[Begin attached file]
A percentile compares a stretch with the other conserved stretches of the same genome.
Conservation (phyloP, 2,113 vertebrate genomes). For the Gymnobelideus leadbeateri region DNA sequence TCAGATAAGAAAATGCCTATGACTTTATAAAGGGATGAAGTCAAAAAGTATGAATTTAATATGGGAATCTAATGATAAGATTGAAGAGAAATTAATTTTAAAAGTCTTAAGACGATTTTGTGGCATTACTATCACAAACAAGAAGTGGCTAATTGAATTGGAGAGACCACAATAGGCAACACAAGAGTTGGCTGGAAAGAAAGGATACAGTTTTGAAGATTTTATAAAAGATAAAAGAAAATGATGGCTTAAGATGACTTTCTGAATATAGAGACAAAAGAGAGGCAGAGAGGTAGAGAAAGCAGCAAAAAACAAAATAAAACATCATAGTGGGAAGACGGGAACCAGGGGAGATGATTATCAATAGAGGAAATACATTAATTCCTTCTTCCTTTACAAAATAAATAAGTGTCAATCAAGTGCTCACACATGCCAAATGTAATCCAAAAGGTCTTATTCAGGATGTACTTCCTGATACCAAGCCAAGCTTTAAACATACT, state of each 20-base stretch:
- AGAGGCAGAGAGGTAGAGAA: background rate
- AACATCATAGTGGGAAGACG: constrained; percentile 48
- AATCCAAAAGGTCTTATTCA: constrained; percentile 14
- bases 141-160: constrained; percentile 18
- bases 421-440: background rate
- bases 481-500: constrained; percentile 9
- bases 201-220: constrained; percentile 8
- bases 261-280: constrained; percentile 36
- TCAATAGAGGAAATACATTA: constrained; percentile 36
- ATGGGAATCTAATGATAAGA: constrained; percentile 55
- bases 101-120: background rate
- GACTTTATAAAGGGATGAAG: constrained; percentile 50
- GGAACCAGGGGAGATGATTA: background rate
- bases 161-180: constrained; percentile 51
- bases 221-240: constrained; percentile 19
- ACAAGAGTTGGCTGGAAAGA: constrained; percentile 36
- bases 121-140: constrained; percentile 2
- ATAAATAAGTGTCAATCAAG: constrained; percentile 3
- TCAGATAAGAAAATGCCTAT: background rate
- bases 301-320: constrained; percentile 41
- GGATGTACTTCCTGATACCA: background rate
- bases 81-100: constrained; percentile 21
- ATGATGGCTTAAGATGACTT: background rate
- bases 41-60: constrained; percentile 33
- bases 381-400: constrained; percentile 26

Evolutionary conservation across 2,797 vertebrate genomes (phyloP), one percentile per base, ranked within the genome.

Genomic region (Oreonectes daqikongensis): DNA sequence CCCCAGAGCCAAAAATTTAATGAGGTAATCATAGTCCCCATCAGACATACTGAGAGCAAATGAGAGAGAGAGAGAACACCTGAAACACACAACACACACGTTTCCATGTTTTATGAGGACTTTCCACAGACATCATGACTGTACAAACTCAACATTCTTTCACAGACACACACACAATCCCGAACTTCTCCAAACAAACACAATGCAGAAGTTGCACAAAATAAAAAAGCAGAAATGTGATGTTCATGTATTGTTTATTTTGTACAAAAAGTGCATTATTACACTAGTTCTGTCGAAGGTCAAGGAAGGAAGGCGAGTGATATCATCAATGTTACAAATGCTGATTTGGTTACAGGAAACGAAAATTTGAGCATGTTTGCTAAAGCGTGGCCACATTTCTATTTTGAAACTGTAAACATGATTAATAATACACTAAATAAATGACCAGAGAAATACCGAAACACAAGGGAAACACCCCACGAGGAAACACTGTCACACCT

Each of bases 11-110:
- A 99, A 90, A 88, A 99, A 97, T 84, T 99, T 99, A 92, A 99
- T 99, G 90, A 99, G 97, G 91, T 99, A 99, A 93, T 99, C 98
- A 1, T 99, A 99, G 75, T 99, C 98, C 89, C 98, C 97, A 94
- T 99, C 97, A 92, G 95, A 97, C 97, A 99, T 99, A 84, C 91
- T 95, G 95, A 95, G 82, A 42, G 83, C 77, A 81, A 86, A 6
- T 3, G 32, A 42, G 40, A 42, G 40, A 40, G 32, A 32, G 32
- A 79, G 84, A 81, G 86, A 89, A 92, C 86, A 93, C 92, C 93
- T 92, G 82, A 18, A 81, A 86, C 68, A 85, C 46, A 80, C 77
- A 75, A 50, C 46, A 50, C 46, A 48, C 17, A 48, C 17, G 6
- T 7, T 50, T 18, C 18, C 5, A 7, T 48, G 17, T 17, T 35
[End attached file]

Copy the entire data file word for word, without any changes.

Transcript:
A percentile compares a stretch with the other conserved stretches of the same genome.
Conservation (phyloP, 2,113 vertebrate genomes). For the Gymnobelideus leadbeateri region DNA sequence TCAGATAAGAAAATGCCTATGACTTTATAAAGGGATGAAGTCAAAAAGTATGAATTTAATATGGGAATCTAATGATAAGATTGAAGAGAAATTAATTTTAAAAGTCTTAAGACGATTTTGTGGCATTACTATCACAAACAAGAAGTGGCTAATTGAATTGGAGAGACCACAATAGGCAACACAAGAGTTGGCTGGAAAGAAAGGATACAGTTTTGAAGATTTTATAAAAGATAAAAGAAAATGATGGCTTAAGATGACTTTCTGAATATAGAGACAAAAGAGAGGCAGAGAGGTAGAGAAAGCAGCAAAAAACAAAATAAAACATCATAGTGGGAAGACGGGAACCAGGGGAGATGATTATCAATAGAGGAAATACATTAATTCCTTCTTCCTTTACAAAATAAATAAGTGTCAATCAAGTGCTCACACATGCCAAATGTAATCCAAAAGGTCTTATTCAGGATGTACTTCCTGATACCAAGCCAAGCTTTAAACATACT, state of each 20-base stretch:
- AGAGGCAGAGAGGTAGAGAA: background rate
- AACATCATAGTGGGAAGACG: constrained; percentile 48
- AATCCAAAAGGTCTTATTCA: constrained; percentile 14
- bases 141-160: constrained; percentile 18
- bases 421-440: background rate
- bases 481-500: constrained; percentile 9
- bases 201-220: constrained; percentile 8
- bases 261-280: constrained; percentile 36
- TCAATAGAGGAAATACATTA: constrained; percentile 36
- ATGGGAATCTAATGATAAGA: constrained; percentile 55
- bases 101-120: background rate
- GACTTTATAAAGGGATGAAG: constrained; percentile 50
- GGAACCAGGGGAGATGATTA: background rate
- bases 161-180: constrained; percentile 51
- bases 221-240: constrained; percentile 19
- ACAAGAGTTGGCTGGAAAGA: constrained; percentile 36
- bases 121-140: constrained; percentile 2
- ATAAATAAGTGTCAATCAAG: constrained; percentile 3
- TCAGATAAGAAAATGCCTAT: background rate
- bases 301-320: constrained; percentile 41
- GGATGTACTTCCTGATACCA: background rate
- bases 81-100: constrained; percentile 21
- ATGATGGCTTAAGATGACTT: background rate
- bases 41-60: constrained; percentile 33
- bases 381-400: constrained; percentile 26

Evolutionary conservation across 2,797 vertebrate genomes (phyloP), one percentile per base, ranked within the genome.

Genomic region (Oreonectes daqikongensis): DNA sequence CCCCAGAGCCAAAAATTTAATGAGGTAATCATAGTCCCCATCAGACATACTGAGAGCAAATGAGAGAGAGAGAGAACACCTGAAACACACAACACACACGTTTCCATGTTTTATGAGGACTTTCCACAGACATCATGACTGTACAAACTCAACATTCTTTCACAGACACACACACAATCCCGAACTTCTCCAAACAAACACAATGCAGAAGTTGCACAAAATAAAAAAGCAGAAATGTGATGTTCATGTATTGTTTATTTTGTACAAAAAGTGCATTATTACACTAGTTCTGTCGAAGGTCAAGGAAGGAAGGCGAGTGATATCATCAATGTTACAAATGCTGATTTGGTTACAGGAAACGAAAATTTGAGCATGTTTGCTAAAGCGTGGCCACATTTCTATTTTGAAACTGTAAACATGATTAATAATACACTAAATAAATGACCAGAGAAATACCGAAACACAAGGGAAACACCCCACGAGGAAACACTGTCACACCT

Each of bases 11-110:
- A 99, A 90, A 88, A 99, A 97, T 84, T 99, T 99, A 92, A 99
- T 99, G 90, A 99, G 97, G 91, T 99, A 99, A 93, T 99, C 98
- A 1, T 99, A 99, G 75, T 99, C 98, C 89, C 98, C 97, A 94
- T 99, C 97, A 92, G 95, A 97, C 97, A 99, T 99, A 84, C 91
- T 95, G 95, A 95, G 82, A 42, G 83, C 77, A 81, A 86, A 6
- T 3, G 32, A 42, G 40, A 42, G 40, A 40, G 32, A 32, G 32
- A 79, G 84, A 81, G 86, A 89, A 92, C 86, A 93, C 92, C 93
- T 92, G 82, A 18, A 81, A 86, C 68, A 85, C 46, A 80, C 77
- A 75, A 50, C 46, A 50, C 46, A 48, C 17, A 48, C 17, G 6
- T 7, T 50, T 18, C 18, C 5, A 7, T 48, G 17, T 17, T 35